Negotiating Lower Hospital Prices as a Self-Insured Employer

While it is well known that some American hospitals are more expensive than others, the rates that health insurers actually negotiate with them have been kept secret. in fact, the prices that insurers have negotiated for the same procedure (such as an MRI) at the same hospital vary dramatically. To save money, self-insured employers who are hooked on these prices should find an insurer that has negotiated lower procedural prices. It’s not easy, but if you do your research carefully, the savings can be substantial.

a study stuart craig, amanda starc and I recently conducted using health care claims from commercially insured people in massachusetts examined the variation in prices between insurers for the same procedure at the same hospital. we found that how much prices vary, on average, across insurers is about the same as how much prices vary, on average, across hospitals. (The standard deviation in the average price among insurers is about the same as it is among hospitals.)

Reading: How do insurance companies negotiate rates with hospitals

for example, blue cross blue shield of massachusetts has negotiated prices that are, on average, 15% to 20% higher on all inpatient procedures than the prices of the three major national insurers operating in massachusetts (aetna, unitedhealthcare, and cigna ) at the same hospitals. Choosing an insurer that has negotiated lower prices would save a self-insured employer who bears all of its members’ health care costs between $750 and $1,000 per member per year.

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Furthermore, because insurers get relatively better prices for some types of services than others, if an employer knows the type of services their employees are likely to use, the savings can be even greater. For example, Tufts Health Plan negotiated lower rates for hip and knee replacements than Blue Cross Blue Shield of Massachusetts, but negotiated higher rates for MRIS. younger employees will tend to use different services than older employees, so a tailored analysis of an employer’s enrolled population can be valuable.

Why are these prices negotiated with suppliers so difficult to observe? In part, because there are so many: There is a price for each procedure for each plan in each insurer in each hospital. all these prices may differ.

In addition, the health insurance industry has resisted price disclosure rules, calling these prices “trade secrets.” In fact, because of those concerns, insurers initially objected to our research team’s access to the all-payer claims database for the state of Massachusetts that details these prices.

Pricing information is becoming more available due to federal disclosure rules. Hospitals are already required to post their negotiated rates, and health insurance plans will be required to do so starting in July 2022. Sophisticated employers can save money by taking advantage of this data. Instead of relying on employees to shop around when they’re trying to get health care, employers should do extensive price shopping up front when choosing an insurer. here’s how:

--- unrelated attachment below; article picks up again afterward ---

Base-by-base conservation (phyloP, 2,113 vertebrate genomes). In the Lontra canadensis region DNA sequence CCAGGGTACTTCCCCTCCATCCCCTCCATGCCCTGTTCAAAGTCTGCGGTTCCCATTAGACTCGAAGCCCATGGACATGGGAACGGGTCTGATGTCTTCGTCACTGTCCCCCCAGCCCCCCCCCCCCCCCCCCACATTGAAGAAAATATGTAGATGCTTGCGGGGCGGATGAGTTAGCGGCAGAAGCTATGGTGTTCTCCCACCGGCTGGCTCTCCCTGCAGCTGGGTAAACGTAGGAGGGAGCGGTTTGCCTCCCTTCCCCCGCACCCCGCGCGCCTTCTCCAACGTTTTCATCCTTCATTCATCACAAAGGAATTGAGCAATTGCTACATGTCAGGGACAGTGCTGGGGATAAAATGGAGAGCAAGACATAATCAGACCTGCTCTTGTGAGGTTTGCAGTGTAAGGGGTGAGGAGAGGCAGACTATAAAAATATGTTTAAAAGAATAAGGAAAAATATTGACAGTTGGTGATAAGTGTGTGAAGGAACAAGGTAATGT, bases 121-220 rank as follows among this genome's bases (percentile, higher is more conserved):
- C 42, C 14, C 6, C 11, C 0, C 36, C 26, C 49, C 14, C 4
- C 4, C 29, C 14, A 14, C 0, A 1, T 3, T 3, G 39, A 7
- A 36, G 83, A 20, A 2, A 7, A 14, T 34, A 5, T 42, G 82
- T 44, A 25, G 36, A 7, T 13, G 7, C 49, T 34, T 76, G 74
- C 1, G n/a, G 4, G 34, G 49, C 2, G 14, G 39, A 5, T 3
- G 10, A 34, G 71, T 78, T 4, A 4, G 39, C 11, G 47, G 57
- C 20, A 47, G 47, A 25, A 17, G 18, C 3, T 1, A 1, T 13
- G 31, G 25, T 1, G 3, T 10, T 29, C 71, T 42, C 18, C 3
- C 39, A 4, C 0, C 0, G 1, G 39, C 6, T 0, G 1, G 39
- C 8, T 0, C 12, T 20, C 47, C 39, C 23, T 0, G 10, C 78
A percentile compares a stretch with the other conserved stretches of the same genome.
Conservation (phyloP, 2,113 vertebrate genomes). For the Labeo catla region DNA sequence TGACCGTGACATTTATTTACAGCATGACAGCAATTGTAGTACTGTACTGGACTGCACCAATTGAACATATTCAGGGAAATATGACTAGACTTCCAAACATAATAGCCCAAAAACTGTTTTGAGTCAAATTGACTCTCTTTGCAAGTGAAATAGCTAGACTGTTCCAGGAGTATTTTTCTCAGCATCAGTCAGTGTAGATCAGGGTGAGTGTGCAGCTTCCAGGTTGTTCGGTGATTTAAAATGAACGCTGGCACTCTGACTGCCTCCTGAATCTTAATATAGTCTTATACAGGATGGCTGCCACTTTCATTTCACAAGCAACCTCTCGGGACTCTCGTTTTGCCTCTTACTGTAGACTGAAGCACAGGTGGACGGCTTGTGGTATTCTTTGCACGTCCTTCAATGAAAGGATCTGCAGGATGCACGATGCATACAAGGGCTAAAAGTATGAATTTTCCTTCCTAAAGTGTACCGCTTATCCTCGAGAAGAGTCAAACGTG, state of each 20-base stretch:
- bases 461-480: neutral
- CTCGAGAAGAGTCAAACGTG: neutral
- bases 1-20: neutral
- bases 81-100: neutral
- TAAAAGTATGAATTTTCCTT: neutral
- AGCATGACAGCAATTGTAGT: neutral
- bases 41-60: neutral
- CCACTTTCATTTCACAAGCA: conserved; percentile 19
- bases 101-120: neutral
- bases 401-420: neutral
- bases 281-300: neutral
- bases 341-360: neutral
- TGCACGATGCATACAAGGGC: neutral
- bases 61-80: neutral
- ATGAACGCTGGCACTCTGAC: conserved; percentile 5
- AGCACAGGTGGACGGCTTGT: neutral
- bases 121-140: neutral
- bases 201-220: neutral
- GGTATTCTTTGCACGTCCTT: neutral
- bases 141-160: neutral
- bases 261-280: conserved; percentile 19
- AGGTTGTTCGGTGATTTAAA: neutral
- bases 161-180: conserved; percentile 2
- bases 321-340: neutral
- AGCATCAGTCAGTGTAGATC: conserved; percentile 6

When comparing insurance plans, compare the total costs, not just the premiums and administrative fees, but also the provider’s negotiated prices.

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Add up all of those prices based on the hospitals your members will be going to and the types of procedures they’re likely to have. You’ll likely benefit from a cost simulation analysis that forecasts what you’ll actually pay, although hiring consultants to perform this analysis can be expensive.

pay attention to the network of each plan.

We know that hmo plans can exclude costly providers. But, as we found in our study, because these plans can direct members to cheaper providers, they have more bargaining power and can negotiate even lower procedure prices with in-network providers. These negotiated processing prices vary even from one plan to another offered by the same insurer.

Consider the higher prices of self-insured plans when deciding whether to offer a self-insured health plan or a fully insured health plan, where the insurer bears the risk.

insurers have more incentive to negotiate lower prices for fully insured plans. we estimate that a plan with only self-insured members will be about 8% more expensive than a plan with only fully insured members.

Analyzing these prices for hidden health procedures can take work, but save employers money and offer a better deal for their employees.

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